Iced Tea for ALS

They’re predicting 90 degrees today; a day to stay cool and hydrated. I’ll make a pitcher of sun tea outside and fill glasses with ice and fresh mint.

I won’t however, be dumping a bucket of ice cubes and water over my head. Unless you’re completely unconnected with social media, like my 80+ year old parents, you’ve heard about the Ice Bucket Challenge that has raised over $88 million for ALS.

No one has asked me to do so, which involves  thanking  the person who nominated you, passing the challenge on to three others, pouring the ice over your head, and finding someone to film it and post on YouTube for the world to see. Participants have 24 hours to perform the deed or donate; and many do both.

The “going viral” concept fascinates me. I  imagine countless other non-profit organizations worldwide are kicking themselves, asking why they didn’t think of this and wondering what they could create that could have the same impact and success as this ALS campaign.

Those opting to submerge themselves in ice seem to be having fun, and the challenge is bringing attention to a disease that many don’t know about. Facebook is full of videos of others—those who have the disease– that has no cure—and there’s no fun involved.  Other diseases need funding for research, as addressed in these blog posts by my friends Dawn Landau, and Chris Rosen.  And there are safety and health warnings after a few mishaps.

I support friends who bike, run, and walk for various causes. I give money (and a glass of water) to the college kids who canvass door to door, raising money for environmental groups. I buy Girl Scout Cookies. I support many local organizations and the arts.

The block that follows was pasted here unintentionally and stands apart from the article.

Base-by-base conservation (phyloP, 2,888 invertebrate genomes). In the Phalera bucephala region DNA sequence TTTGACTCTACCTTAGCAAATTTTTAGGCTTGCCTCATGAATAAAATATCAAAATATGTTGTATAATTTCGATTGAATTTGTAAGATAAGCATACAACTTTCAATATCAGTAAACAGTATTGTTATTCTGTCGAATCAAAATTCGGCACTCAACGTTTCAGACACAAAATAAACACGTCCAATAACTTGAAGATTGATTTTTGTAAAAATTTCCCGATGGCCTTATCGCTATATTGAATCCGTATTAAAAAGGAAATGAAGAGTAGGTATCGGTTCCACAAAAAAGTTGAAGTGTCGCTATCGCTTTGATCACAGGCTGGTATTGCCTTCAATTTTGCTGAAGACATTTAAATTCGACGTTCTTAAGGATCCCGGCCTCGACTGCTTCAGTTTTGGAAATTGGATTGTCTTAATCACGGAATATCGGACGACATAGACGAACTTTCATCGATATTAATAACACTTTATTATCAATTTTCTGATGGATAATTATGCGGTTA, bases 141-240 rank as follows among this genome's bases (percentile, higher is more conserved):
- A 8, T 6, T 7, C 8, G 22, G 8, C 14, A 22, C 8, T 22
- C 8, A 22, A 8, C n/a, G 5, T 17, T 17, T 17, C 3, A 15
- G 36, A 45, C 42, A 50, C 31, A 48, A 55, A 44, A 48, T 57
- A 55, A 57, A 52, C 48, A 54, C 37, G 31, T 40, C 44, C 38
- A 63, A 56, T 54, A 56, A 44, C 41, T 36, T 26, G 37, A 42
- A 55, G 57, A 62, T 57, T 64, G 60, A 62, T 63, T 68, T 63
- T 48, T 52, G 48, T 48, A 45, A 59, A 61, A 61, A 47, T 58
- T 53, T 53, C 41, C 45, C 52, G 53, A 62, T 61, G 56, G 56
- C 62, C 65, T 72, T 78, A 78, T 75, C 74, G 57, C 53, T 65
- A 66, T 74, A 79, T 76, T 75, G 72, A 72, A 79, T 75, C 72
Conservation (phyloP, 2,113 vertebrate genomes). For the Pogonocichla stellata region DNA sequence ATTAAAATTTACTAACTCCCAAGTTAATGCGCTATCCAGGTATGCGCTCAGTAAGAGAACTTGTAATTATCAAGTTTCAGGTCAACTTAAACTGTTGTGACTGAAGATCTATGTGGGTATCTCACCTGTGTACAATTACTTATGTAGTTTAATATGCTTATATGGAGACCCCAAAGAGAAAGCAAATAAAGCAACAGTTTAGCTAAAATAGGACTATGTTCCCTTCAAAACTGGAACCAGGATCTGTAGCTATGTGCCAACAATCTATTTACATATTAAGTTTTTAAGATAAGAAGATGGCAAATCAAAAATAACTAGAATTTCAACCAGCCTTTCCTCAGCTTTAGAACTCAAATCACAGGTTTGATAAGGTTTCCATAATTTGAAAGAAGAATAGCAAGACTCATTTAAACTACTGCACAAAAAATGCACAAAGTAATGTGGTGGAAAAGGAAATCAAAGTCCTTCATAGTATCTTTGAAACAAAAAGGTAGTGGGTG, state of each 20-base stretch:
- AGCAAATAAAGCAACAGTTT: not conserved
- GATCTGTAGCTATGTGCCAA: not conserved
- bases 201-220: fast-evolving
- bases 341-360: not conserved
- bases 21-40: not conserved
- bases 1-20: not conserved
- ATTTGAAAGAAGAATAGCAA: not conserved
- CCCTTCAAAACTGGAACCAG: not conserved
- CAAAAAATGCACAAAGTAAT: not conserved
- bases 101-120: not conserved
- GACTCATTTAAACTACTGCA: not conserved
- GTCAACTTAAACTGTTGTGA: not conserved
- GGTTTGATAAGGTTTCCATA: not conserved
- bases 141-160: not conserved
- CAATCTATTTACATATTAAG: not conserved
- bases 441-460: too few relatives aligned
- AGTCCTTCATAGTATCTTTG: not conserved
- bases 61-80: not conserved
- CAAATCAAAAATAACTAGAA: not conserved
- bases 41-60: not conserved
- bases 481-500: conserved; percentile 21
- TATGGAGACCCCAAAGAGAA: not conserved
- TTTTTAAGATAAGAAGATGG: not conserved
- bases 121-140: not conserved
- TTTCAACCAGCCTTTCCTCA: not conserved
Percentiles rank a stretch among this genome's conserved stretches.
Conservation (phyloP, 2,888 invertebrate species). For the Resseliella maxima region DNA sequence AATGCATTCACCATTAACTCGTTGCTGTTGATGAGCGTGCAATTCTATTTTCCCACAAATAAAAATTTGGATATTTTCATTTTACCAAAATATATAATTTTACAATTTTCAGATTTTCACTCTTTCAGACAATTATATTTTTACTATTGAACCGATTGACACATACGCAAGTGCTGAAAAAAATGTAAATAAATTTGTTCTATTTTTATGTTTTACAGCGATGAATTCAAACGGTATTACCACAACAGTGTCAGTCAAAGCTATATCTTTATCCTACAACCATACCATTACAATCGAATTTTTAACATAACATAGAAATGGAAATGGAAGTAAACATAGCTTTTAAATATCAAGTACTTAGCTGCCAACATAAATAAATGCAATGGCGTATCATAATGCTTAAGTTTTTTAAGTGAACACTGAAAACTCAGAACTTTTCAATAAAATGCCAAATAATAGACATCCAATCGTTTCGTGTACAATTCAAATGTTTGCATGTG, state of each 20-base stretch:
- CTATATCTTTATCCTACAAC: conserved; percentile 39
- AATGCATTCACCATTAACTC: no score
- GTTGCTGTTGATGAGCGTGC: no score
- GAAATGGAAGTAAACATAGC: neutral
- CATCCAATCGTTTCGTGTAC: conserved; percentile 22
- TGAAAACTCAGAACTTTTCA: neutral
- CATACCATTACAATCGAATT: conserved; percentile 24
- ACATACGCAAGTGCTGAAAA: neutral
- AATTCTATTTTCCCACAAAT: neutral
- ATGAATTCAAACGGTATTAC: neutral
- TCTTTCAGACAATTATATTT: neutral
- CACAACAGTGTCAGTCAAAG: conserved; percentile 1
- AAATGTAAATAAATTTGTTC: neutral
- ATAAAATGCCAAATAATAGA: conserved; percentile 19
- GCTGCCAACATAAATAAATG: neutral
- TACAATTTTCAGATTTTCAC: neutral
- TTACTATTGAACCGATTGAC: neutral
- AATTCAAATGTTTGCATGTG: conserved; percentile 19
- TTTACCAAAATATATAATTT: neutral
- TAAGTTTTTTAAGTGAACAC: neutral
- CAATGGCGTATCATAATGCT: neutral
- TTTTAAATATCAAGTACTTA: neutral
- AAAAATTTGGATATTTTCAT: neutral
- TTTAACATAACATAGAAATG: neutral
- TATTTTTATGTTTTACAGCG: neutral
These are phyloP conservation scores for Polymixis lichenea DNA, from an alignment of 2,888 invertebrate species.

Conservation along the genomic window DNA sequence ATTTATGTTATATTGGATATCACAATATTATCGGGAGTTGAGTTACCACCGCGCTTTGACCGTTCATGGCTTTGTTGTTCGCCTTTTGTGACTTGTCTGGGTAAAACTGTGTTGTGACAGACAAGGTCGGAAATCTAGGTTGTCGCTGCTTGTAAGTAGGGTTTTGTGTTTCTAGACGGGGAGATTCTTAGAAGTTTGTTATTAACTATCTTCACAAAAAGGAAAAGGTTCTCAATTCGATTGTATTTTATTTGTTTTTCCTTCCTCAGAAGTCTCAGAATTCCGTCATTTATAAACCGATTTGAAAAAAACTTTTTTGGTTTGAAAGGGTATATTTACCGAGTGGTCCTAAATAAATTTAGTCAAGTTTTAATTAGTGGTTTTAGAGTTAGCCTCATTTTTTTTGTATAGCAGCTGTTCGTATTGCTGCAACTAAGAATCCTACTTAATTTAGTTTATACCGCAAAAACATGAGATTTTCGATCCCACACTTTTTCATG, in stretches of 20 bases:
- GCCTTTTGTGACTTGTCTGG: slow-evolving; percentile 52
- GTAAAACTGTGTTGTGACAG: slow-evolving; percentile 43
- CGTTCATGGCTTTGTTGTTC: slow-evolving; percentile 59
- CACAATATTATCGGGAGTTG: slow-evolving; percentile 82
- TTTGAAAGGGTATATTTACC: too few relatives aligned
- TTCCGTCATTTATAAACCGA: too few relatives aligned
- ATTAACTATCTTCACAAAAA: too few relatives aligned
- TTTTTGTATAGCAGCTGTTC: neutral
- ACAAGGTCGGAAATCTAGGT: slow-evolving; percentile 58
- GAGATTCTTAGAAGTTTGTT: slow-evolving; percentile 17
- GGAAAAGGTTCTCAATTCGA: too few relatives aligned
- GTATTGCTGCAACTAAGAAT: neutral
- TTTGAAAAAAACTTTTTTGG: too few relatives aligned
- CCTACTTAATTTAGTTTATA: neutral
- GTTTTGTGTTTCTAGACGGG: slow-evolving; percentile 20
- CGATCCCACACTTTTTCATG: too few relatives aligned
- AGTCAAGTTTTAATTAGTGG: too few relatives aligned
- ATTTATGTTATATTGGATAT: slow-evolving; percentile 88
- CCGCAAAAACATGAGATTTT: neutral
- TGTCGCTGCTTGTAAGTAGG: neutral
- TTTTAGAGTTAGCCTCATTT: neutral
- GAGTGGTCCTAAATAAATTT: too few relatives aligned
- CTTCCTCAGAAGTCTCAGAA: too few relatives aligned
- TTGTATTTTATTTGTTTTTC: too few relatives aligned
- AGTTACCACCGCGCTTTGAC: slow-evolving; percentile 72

Today, I’ll donate to ALS.

 

 

 

 

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About cyclingrandma

I was a journalist (Danbury News-Times, Ct), before becoming a teacher, and continue to write for professional journals. I have written several study guides for Penguin Books and write for Education Update, a newspaper based in New York City. (www.educationupdate.com). I’ve interviewed many authors, college presidents, and scientists. I wrote “The Kentucky Derby’s Forgotten Jockeys” for Smithsonian Magazine's website, www.smithsonian.com. (April, 2009). Two essays have been published in book anthologies; one for Wisdom of Our Mothers, (Familia Books) and the other in “College Search and Parent Rescue: Essay for Parents by Parents of College-Going Students.” (St. Martin’s Press). I was a middle school Language Arts teacher for more than 10 years and have just completed a five year grant position under No Child Left Behind in Newark, NJ public schools. I have three children, two daughters-in law, and six grandchildren. I'm an avid cyclist, knitter, cook, and reader. I love theater, museums, and yoga.
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15 Responses to Iced Tea for ALS

  1. susanissima says:

    Cheers! Sounds like a fine idea and refreshingly more private.

    Like

  2. Letty Sue Albert says:

    Sorry, but social media never ceases to remind me of the dumbing-down of society! LS

    Like

  3. You have a good heart Lisa. Thank you for the difference you make in our world! ❤
    Diana xo

    Like

  4. My plants need the ice cubes more than I need them on my head

    Like

  5. What a wonderful reminder to us all that this doesn’t have to be public to make an important impact. Nicely done, Lisa! Thanks for the link. Ironically, I was reading the story before I realized there was a link, but much appreciated!

    Like

  6. Yes, i am glad no one asked me to do the ice bucket dunk but it has surely raised awareness and a little fun never hurts. All for a good cause.

    Like

  7. As a perpetually cold person there is no way I would be able to tolerate ice water on my head, flowing down my body. Shudder, shudder at the thought. But I appreciate the reason and support the cause. ALS can expect a contribution from me.

    Like

  8. Leah says:

    I’m with you on the fact that I’m happy to donate, but won’t be dumping a bucket of water on my head.

    Like

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